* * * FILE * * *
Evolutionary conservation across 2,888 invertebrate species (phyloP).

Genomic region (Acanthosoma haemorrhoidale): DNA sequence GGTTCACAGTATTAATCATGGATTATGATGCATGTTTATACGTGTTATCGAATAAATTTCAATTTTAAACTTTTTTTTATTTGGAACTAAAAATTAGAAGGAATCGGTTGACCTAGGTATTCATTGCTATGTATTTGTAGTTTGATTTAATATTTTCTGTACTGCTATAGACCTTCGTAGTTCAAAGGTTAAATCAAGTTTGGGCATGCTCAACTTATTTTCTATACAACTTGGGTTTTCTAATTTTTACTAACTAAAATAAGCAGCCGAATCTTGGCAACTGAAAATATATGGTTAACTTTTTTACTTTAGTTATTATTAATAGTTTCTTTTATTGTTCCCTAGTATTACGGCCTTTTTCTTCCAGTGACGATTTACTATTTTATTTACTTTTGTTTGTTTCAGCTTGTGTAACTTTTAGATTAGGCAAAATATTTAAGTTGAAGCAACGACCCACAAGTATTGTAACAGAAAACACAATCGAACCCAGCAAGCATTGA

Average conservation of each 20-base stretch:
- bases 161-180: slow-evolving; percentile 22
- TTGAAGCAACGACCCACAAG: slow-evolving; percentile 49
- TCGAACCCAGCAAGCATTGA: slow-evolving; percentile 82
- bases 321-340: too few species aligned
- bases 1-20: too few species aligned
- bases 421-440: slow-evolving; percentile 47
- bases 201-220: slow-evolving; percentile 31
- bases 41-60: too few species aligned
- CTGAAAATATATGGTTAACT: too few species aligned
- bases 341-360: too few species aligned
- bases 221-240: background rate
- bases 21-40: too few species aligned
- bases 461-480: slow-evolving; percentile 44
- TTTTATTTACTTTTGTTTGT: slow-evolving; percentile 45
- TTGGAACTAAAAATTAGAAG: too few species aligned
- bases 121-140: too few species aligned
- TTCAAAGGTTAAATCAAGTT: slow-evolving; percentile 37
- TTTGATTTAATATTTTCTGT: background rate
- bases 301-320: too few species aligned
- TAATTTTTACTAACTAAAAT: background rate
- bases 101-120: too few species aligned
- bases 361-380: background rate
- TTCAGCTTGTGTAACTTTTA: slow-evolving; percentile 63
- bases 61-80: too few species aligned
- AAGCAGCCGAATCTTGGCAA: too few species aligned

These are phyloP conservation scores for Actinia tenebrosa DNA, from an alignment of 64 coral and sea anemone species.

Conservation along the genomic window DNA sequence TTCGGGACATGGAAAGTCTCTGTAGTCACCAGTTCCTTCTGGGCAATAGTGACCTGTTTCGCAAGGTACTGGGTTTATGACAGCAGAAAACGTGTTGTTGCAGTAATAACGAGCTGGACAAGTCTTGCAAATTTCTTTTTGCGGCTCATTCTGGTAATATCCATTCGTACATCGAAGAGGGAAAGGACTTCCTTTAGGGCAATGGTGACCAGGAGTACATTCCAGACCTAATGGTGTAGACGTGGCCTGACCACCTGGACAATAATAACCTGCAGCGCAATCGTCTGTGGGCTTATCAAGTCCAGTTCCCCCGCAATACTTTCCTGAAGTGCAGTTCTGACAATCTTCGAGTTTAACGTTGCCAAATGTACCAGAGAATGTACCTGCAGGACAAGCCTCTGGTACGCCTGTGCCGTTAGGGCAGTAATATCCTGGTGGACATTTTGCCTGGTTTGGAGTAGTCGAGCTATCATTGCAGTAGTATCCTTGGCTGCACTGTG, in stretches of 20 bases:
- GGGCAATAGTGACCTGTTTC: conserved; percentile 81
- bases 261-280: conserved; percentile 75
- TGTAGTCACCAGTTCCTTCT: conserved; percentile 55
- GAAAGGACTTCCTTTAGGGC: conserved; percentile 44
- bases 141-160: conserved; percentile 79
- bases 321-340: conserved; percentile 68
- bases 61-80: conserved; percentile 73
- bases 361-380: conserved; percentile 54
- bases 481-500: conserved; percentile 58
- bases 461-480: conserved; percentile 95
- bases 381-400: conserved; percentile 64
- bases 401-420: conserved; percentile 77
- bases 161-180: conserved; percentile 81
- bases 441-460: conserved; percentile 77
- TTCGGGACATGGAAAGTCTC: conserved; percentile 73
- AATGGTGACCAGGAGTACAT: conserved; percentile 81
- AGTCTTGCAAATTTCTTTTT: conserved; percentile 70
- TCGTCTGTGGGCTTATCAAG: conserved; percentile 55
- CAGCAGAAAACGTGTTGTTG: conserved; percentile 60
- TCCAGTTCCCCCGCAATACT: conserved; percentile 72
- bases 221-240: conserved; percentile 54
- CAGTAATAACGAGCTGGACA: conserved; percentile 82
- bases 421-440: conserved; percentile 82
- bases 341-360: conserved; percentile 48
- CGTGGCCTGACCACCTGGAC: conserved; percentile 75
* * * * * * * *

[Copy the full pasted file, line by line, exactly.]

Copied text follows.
Evolutionary conservation across 2,888 invertebrate species (phyloP).

Genomic region (Acanthosoma haemorrhoidale): DNA sequence GGTTCACAGTATTAATCATGGATTATGATGCATGTTTATACGTGTTATCGAATAAATTTCAATTTTAAACTTTTTTTTATTTGGAACTAAAAATTAGAAGGAATCGGTTGACCTAGGTATTCATTGCTATGTATTTGTAGTTTGATTTAATATTTTCTGTACTGCTATAGACCTTCGTAGTTCAAAGGTTAAATCAAGTTTGGGCATGCTCAACTTATTTTCTATACAACTTGGGTTTTCTAATTTTTACTAACTAAAATAAGCAGCCGAATCTTGGCAACTGAAAATATATGGTTAACTTTTTTACTTTAGTTATTATTAATAGTTTCTTTTATTGTTCCCTAGTATTACGGCCTTTTTCTTCCAGTGACGATTTACTATTTTATTTACTTTTGTTTGTTTCAGCTTGTGTAACTTTTAGATTAGGCAAAATATTTAAGTTGAAGCAACGACCCACAAGTATTGTAACAGAAAACACAATCGAACCCAGCAAGCATTGA

Average conservation of each 20-base stretch:
- bases 161-180: slow-evolving; percentile 22
- TTGAAGCAACGACCCACAAG: slow-evolving; percentile 49
- TCGAACCCAGCAAGCATTGA: slow-evolving; percentile 82
- bases 321-340: too few species aligned
- bases 1-20: too few species aligned
- bases 421-440: slow-evolving; percentile 47
- bases 201-220: slow-evolving; percentile 31
- bases 41-60: too few species aligned
- CTGAAAATATATGGTTAACT: too few species aligned
- bases 341-360: too few species aligned
- bases 221-240: background rate
- bases 21-40: too few species aligned
- bases 461-480: slow-evolving; percentile 44
- TTTTATTTACTTTTGTTTGT: slow-evolving; percentile 45
- TTGGAACTAAAAATTAGAAG: too few species aligned
- bases 121-140: too few species aligned
- TTCAAAGGTTAAATCAAGTT: slow-evolving; percentile 37
- TTTGATTTAATATTTTCTGT: background rate
- bases 301-320: too few species aligned
- TAATTTTTACTAACTAAAAT: background rate
- bases 101-120: too few species aligned
- bases 361-380: background rate
- TTCAGCTTGTGTAACTTTTA: slow-evolving; percentile 63
- bases 61-80: too few species aligned
- AAGCAGCCGAATCTTGGCAA: too few species aligned

These are phyloP conservation scores for Actinia tenebrosa DNA, from an alignment of 64 coral and sea anemone species.

Conservation along the genomic window DNA sequence TTCGGGACATGGAAAGTCTCTGTAGTCACCAGTTCCTTCTGGGCAATAGTGACCTGTTTCGCAAGGTACTGGGTTTATGACAGCAGAAAACGTGTTGTTGCAGTAATAACGAGCTGGACAAGTCTTGCAAATTTCTTTTTGCGGCTCATTCTGGTAATATCCATTCGTACATCGAAGAGGGAAAGGACTTCCTTTAGGGCAATGGTGACCAGGAGTACATTCCAGACCTAATGGTGTAGACGTGGCCTGACCACCTGGACAATAATAACCTGCAGCGCAATCGTCTGTGGGCTTATCAAGTCCAGTTCCCCCGCAATACTTTCCTGAAGTGCAGTTCTGACAATCTTCGAGTTTAACGTTGCCAAATGTACCAGAGAATGTACCTGCAGGACAAGCCTCTGGTACGCCTGTGCCGTTAGGGCAGTAATATCCTGGTGGACATTTTGCCTGGTTTGGAGTAGTCGAGCTATCATTGCAGTAGTATCCTTGGCTGCACTGTG, in stretches of 20 bases:
- GGGCAATAGTGACCTGTTTC: conserved; percentile 81
- bases 261-280: conserved; percentile 75
- TGTAGTCACCAGTTCCTTCT: conserved; percentile 55
- GAAAGGACTTCCTTTAGGGC: conserved; percentile 44
- bases 141-160: conserved; percentile 79
- bases 321-340: conserved; percentile 68
- bases 61-80: conserved; percentile 73
- bases 361-380: conserved; percentile 54
- bases 481-500: conserved; percentile 58
- bases 461-480: conserved; percentile 95
- bases 381-400: conserved; percentile 64
- bases 401-420: conserved; percentile 77
- bases 161-180: conserved; percentile 81
- bases 441-460: conserved; percentile 77
- TTCGGGACATGGAAAGTCTC: conserved; percentile 73
- AATGGTGACCAGGAGTACAT: conserved; percentile 81
- AGTCTTGCAAATTTCTTTTT: conserved; percentile 70
- TCGTCTGTGGGCTTATCAAG: conserved; percentile 55
- CAGCAGAAAACGTGTTGTTG: conserved; percentile 60
- TCCAGTTCCCCCGCAATACT: conserved; percentile 72
- bases 221-240: conserved; percentile 54
- CAGTAATAACGAGCTGGACA: conserved; percentile 82
- bases 421-440: conserved; percentile 82
- bases 341-360: conserved; percentile 48
- CGTGGCCTGACCACCTGGAC: conserved; percentile 75